Campaigning in Concord today, Sen. Jeanne Shaheen took aim at the recent U.S. Supreme Court ruling that clears the way for some for-profit corporations to deny contraception coverage to their employees on religious grounds.
At a roundtable lunch with a half-dozen women, Shaheen warned that the ruling in Burwell v. Hobby Lobby restarts a bitter fight -- across the country and in the U.S. Senate -- over women’s health care.
The 3-2 vote by clears the way for Republican Walt Havenstein to run for governor. Havenstein sought the hearing after Democrats argued the former defense contractor hadn’t met the 7-year residency requirement set by the state constitution.
At issue was whether Havenstein surrendered New Hampshire as his domicile by living part time in Maryland from 2007-2012.
By a 3-2 vote, in which democratic member Martha Van Oot and joined Republicans Michael Eaton and Brad Cook, the commission said no.
Sen. Jeanne Shaheen and her husband, William, earned an average of more than $472,000 a year in pre-tax income between 2006 and 2013, according to federal tax returns released by Shaheen’s campaign Tuesday.
The couple's joint returns were made available four days after Republican Senate candidate Scott Brown and his wife, Gail Huff, released eight years of joint state and federal returns. Shaheen had pledged to release her returns if her opponents did the same.
Republican Senate candidate Scott Brown released a trove of personal financial information Friday, including eight years of state and federal tax returns and a financial disclosure statement that showed before-tax income of more than $900,000 since the former Massachusetts senator left office in January 2013.
Scott Brown drew the middle seat in this first debate featuring the major Republican candidates for U.S. Senate, but did his best to look past his party rivals towards the general election.
Brown called a united GOP Jeanne Shaheen’s “worst nightmare,” and challenged the incumbent to match him by allowing the media to inspect 8 years of tax returns.
"Senator Shaheen said if I release my returns, my wife and my returns, that she would do the same. So I hope she lives up to her word and releases her returns, so that she can be just as transparent as I am."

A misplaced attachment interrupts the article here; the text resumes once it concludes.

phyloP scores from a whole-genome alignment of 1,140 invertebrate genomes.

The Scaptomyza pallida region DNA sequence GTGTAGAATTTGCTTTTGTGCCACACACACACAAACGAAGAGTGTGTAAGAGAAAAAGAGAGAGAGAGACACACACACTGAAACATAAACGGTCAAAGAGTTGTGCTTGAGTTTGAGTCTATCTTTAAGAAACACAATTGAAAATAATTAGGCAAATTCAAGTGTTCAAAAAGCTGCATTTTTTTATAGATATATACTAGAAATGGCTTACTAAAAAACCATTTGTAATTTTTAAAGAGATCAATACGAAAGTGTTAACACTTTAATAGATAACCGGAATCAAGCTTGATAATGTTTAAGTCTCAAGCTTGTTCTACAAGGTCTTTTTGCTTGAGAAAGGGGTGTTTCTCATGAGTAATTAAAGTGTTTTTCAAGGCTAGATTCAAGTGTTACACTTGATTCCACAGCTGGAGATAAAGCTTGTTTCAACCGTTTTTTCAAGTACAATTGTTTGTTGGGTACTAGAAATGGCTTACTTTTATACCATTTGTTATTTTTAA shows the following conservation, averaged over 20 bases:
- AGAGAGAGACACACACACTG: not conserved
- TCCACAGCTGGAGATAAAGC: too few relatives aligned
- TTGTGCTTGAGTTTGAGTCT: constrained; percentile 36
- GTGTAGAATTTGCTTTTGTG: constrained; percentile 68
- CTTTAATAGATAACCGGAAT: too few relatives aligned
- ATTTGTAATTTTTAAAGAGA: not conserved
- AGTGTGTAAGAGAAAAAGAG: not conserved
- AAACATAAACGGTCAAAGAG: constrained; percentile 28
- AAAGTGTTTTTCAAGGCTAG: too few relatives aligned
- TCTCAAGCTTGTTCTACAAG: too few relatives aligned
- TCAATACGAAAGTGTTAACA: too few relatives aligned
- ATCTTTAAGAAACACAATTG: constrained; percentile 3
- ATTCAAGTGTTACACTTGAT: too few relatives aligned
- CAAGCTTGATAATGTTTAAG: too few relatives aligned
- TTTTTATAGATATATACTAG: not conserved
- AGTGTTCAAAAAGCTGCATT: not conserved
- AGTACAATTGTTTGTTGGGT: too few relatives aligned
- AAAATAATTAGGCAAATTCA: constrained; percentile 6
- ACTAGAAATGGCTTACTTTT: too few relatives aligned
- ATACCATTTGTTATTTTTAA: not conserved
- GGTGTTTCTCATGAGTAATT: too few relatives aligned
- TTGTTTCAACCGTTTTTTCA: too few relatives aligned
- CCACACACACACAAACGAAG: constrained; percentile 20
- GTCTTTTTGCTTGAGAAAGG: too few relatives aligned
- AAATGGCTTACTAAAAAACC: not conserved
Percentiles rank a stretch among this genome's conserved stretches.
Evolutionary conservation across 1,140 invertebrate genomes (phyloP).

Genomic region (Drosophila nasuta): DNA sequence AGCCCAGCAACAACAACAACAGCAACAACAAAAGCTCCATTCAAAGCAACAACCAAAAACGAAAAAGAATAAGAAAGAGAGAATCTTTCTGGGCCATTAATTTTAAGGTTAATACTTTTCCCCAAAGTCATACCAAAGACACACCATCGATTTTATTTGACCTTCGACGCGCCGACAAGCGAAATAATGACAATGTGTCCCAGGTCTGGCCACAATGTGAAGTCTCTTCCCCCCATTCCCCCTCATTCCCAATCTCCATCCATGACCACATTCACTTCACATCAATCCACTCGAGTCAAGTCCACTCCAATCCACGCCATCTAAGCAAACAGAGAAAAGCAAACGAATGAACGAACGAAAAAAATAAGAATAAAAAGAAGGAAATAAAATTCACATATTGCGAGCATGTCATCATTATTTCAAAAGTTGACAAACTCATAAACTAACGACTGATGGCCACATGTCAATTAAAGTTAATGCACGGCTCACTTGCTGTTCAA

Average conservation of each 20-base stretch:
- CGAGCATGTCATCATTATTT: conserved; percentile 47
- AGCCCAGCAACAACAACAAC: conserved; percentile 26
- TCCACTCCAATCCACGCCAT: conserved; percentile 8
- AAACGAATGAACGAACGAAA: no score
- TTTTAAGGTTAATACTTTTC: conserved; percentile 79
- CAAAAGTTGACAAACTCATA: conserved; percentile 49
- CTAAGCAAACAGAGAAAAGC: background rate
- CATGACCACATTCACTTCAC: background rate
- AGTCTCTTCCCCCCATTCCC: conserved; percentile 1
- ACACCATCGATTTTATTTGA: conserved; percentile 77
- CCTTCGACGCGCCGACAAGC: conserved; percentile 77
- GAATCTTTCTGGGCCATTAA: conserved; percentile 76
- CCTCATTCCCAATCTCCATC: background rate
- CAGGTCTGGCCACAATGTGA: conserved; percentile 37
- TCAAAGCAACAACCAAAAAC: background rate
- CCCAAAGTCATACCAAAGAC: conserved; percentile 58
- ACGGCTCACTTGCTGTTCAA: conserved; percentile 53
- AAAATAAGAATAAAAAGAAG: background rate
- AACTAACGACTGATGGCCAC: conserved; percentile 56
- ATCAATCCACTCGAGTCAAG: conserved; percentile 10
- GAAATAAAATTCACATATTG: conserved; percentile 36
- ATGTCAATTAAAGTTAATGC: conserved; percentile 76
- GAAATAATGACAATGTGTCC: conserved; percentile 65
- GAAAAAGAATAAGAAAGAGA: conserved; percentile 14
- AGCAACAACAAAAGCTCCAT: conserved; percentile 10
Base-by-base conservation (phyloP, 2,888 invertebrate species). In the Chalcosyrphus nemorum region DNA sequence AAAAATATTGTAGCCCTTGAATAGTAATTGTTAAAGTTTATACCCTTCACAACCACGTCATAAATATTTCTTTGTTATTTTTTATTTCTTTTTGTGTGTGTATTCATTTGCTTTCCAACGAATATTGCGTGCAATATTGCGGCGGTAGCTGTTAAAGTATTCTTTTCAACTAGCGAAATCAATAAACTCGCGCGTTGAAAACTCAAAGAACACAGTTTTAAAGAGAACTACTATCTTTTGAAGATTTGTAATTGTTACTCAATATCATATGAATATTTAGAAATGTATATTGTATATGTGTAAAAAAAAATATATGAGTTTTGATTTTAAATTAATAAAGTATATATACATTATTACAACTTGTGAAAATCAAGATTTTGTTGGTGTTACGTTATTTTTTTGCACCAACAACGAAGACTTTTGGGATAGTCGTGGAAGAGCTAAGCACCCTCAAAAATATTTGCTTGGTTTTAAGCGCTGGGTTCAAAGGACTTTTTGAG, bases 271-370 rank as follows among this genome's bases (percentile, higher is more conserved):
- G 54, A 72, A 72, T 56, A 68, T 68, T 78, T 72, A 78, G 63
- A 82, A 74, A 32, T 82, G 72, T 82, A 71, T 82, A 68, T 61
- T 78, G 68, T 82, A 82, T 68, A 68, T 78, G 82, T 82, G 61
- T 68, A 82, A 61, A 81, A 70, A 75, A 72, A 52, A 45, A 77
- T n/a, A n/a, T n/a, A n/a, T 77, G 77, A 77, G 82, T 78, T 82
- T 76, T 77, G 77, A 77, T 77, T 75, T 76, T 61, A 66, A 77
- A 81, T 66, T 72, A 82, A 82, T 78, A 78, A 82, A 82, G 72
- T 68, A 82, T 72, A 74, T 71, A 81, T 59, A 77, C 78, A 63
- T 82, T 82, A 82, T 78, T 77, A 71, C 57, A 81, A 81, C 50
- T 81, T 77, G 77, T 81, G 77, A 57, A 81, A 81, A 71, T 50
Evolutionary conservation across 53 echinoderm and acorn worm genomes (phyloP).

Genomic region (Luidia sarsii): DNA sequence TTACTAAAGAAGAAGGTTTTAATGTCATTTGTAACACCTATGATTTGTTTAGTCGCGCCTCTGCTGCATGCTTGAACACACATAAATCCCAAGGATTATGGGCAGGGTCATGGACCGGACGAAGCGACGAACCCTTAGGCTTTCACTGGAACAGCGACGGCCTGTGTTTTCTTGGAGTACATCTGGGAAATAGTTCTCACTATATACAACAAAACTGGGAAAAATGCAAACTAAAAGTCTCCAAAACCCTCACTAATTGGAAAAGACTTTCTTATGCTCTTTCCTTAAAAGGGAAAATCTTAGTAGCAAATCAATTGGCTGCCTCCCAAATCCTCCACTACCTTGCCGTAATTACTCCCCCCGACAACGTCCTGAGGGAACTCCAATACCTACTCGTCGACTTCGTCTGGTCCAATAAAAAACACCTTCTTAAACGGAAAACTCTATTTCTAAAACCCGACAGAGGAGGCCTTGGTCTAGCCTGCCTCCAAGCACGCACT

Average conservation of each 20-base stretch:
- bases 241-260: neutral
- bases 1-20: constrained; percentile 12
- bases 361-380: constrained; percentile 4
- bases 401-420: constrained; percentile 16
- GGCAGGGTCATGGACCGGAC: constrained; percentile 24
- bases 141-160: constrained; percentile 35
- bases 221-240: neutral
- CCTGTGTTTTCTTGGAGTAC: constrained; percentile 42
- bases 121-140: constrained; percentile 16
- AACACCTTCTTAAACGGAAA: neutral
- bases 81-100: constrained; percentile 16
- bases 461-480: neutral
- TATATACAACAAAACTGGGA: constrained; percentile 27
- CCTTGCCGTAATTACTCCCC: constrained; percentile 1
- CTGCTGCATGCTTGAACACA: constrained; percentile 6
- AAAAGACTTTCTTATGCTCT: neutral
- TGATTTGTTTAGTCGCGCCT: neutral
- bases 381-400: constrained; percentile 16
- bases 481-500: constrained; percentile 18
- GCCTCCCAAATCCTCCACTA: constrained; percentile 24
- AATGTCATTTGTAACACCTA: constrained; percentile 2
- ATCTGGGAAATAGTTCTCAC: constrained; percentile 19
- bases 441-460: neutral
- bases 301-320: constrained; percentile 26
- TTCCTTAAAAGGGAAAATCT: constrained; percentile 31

Governor Hassan pointed to the state budget, the expansion of the N.H’s Medicaid program, and the passage of the first gas tax increase in more than twenty years as examples of what she called bipartisan progress.
“We’ve expanded healthcare for 50,000 hard-working granite staters and we are funding improvements to our roads and bridges and the completion of I-93. And we created balanced and fiscally responsible budget, without a sales or income tax, which I continue to oppose and would veto."
Republican candidate for governor Walt Havenstein wants state election officials to rule on whether he meets the residency requirements to hold the office.
Immediately after filing paperwork to officially launch his candidacy against Gov. Maggie Hassan in Concord on Wednesday, Havenstein submitted a petition to the state Ballot Law Commission, asking for an expedited hearing on the residency issue.
Senator Jeanne Shaheen stopped by the statehouse Monday to officially file her candidacy. A large crowd of supporters including union members from the Professional Fire Fighters Of New Hampshire cheered on the first-term Democrat.
Shaheen laid out her priorities and defended the Affordable Care Act, which is likely to be a key issue this November.
Jim Rubens stopped by the secretary of states office Thursday to file his candidacy for US Senate. The Hanover Republican used the opportunity to make the case that he’ll be the number one competitor to former Massachusetts Senator Scott Brown in the primary.
Former state senator Jim Rubens is perhaps the most difficult Republican to pin down ideologically in the race for the Senate seat currently held by Senator Jeanne Shaheen.
Rubens, has trailed Scott Brown in early polls,
He’s been campaigning furiously on issues related to gun rights and veterans affairs.